The average increase in premium costs in 2018 for people on a private plan or a healthcare exchange was $201. The two most-cited reasons for these increases were government policy and lifestyle changes.

Government programs like Medicare and Medicaid have increased overall demand for medical services—resulting in higher prices. In addition, as noted above, increases in the incidence of chronic conditions like diabetes and heart disease have had a direct impact on increases in the cost of medical care. Chronic and mental health conditions are responsible for 90% of healthcare costs and 60% of all Americans have a chronic illness.

Higher insurance premiums are only part of the picture. Americans are paying more out-of-pocket than ever before. A shift to high-deductible health plans (HDHPs) that can impose out-of-pocket costs—including deductibles, copays, and coinsurance—of up to $13,300 per family have added greatly to the cost of health insurance.

In fact, between 2006 and 2016, out-of-pocket costs for Americans with employer-sponsored health coverage rose faster than the costs that their insurers paid.

Inefficiency and Lack of Transparency

Thanks to a lack of transparency and underlying inefficiency, it’s difficult to know the actual cost of healthcare. Most people know the cost of care is going up, but with few details and complicated hard to decipher invoices, it’s not easy to know what they are paying for.

The Wall Street Journal reported about one hospital that discovered it was charging more than $50,000 for knee-replacement surgery that only cost between $7,300 and $10,550. If hospitals don’t know the true cost of a procedure, patients may have difficulty shopping around. When it comes to overall transparency, a New England Journal of Medicine (NEJM) survey showed that only about 17% of care professionals believed their institutions had either “mature” or “very mature" transparency.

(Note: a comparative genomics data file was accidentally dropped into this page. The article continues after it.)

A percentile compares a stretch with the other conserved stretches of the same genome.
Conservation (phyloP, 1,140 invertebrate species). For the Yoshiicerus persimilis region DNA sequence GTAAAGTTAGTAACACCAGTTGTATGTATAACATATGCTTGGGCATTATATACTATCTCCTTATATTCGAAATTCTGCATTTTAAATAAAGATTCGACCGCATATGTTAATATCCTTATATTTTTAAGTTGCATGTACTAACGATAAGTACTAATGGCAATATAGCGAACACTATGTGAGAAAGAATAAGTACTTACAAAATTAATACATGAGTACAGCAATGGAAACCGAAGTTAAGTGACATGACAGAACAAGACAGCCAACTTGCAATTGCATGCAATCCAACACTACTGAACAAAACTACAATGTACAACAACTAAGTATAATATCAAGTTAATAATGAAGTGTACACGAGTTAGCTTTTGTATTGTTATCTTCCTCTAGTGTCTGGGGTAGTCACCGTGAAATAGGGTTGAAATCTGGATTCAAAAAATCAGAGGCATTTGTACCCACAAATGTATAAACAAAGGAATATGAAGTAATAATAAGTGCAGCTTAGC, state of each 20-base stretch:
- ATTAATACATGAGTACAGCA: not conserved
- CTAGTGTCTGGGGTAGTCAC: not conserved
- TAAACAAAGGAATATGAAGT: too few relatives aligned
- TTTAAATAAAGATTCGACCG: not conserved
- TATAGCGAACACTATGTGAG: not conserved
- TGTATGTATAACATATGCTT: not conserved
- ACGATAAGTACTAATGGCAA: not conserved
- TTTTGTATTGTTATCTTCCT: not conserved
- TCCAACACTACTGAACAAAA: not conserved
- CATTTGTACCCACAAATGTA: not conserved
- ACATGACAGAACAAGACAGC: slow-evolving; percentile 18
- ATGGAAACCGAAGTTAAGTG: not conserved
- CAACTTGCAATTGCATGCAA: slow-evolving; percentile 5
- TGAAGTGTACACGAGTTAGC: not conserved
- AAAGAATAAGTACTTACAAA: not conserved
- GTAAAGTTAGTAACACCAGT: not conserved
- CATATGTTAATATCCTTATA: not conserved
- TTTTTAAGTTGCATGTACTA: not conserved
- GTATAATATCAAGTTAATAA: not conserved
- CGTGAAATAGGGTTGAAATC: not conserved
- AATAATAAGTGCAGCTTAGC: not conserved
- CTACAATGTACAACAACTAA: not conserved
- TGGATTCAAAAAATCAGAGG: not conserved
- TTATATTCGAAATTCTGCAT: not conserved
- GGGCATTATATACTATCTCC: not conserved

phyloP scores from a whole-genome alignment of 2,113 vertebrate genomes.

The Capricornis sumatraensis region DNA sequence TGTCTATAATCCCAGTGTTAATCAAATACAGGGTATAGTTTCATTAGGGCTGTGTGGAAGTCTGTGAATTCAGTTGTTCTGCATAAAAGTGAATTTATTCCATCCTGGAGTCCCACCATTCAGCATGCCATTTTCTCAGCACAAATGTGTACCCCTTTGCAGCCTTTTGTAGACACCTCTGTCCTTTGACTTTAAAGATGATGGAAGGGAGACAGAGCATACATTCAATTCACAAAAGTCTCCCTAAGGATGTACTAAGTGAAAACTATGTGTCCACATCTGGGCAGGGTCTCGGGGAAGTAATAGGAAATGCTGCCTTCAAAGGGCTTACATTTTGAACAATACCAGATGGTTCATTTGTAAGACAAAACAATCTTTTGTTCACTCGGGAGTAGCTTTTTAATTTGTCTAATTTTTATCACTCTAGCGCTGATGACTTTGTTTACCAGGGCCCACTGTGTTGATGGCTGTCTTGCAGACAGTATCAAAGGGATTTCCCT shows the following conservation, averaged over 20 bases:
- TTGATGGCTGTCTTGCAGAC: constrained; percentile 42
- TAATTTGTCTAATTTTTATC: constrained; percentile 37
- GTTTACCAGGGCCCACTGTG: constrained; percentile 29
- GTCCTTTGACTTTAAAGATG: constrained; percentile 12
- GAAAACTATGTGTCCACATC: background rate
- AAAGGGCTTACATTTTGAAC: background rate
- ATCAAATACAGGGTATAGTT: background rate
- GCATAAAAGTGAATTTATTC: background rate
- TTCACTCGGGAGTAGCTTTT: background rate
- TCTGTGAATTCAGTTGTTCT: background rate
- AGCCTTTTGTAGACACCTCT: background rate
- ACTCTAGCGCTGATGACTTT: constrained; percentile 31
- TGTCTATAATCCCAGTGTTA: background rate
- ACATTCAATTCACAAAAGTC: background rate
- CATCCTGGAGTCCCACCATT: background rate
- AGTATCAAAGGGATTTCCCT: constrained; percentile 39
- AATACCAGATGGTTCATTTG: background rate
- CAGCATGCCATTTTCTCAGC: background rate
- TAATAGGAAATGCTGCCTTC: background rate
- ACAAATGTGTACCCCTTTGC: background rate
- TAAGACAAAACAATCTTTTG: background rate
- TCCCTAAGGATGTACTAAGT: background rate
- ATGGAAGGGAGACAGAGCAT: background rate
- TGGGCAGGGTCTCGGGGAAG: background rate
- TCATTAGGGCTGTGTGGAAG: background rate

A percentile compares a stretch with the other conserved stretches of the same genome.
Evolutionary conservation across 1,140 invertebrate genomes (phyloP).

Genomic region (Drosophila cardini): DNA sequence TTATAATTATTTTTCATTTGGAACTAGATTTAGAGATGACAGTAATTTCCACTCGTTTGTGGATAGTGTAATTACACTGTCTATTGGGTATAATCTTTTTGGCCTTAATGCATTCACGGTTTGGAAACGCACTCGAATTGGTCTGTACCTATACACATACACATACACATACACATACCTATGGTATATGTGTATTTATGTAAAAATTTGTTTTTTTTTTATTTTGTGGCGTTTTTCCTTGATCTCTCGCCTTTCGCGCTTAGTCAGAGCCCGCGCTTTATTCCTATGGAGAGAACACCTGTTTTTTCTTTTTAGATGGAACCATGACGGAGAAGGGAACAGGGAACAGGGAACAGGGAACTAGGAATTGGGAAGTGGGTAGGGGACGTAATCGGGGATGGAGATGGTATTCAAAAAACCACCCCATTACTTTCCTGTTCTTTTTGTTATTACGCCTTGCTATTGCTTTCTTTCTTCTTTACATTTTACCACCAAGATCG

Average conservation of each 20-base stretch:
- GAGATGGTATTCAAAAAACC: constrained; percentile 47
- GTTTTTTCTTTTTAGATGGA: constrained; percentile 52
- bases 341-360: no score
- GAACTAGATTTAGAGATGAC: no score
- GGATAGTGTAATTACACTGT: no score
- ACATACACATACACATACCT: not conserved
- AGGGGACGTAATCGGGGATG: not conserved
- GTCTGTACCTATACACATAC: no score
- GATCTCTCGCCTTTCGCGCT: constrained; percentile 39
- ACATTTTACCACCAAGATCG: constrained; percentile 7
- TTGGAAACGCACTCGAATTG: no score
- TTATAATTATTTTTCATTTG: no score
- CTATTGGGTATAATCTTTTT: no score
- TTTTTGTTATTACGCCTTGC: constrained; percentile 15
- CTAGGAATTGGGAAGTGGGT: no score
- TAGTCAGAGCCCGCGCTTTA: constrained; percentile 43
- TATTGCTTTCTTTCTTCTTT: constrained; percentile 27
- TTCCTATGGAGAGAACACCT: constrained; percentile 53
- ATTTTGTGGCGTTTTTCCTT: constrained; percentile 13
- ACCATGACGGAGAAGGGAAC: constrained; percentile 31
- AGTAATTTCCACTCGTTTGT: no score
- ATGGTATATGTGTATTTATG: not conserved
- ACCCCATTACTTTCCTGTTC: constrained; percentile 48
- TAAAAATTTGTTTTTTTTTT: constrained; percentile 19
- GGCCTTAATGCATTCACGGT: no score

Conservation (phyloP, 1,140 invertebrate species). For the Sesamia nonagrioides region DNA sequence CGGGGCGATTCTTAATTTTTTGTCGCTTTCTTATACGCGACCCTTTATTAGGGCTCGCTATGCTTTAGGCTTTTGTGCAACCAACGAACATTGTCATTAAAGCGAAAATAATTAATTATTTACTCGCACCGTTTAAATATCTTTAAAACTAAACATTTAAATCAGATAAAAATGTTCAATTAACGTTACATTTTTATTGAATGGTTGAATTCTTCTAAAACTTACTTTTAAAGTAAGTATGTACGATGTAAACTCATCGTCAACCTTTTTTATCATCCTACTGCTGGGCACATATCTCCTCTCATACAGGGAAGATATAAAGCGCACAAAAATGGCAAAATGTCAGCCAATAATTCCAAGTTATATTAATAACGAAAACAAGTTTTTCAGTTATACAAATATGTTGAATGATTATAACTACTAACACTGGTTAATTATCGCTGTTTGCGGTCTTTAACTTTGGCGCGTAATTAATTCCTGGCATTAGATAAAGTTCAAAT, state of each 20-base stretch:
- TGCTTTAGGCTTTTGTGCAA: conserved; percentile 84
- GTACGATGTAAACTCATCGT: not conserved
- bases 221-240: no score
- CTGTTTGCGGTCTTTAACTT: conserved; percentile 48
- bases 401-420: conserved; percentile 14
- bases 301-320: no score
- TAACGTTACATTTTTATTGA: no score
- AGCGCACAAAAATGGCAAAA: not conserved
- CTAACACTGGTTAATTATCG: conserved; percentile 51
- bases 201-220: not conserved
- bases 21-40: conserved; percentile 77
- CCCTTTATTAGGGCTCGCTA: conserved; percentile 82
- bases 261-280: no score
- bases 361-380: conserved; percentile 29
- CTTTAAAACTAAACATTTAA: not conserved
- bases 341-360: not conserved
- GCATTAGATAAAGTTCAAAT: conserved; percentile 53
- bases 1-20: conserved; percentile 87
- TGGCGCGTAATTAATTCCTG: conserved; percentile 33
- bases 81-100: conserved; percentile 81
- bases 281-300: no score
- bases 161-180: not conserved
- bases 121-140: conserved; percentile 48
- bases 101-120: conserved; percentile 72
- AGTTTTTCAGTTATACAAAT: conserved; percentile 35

Patients Avoiding Care

Rising costs have created another casualty: People who skip medical care altogether. They do so not because they are afraid of doctors, rather, because they're afraid of the bills that come with healthcare.

A poll by the West Health Institute and NORC at the University of Chicago revealed that 44% of Americans refused to go to a doctor due to cost concerns. About 40% of those surveyed said they skipped a test or treatment for the same reason. In many cases, those who refuse treatment even have medical insurance. The result of delaying or avoiding treatment is obvious; eventually, the care required will be even more expensive.

Article Sources
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  1. Organisation for Economic Co-Operation and Development. "Health Spending."

  2. Norges Bank. "About the Fund."

  3. National Conference of State Legislatures. "Health Insurance: Premiums and Increases."

  4. Center for Disease Control. "Chronic Diseases in America."

  5. Center for Disease Control. "Health and Economic Costs of Chronic Diseases."

  6. Kaiser Family Foundation. "2018 Employer Health Benefits Survey."

  7. The Wall Street Journal. "What Does Knee Surgery Cost? Few Know and That's the Problem.'

  8. New England Journal of Medicine. "New Marketplace Survey: A Slow Path to Transparency for Patients."

  9. West Health Institute and NORC at the University of Chicago. "Americans' Views of Healthcare Costs, Coverage and Policy," Page 4.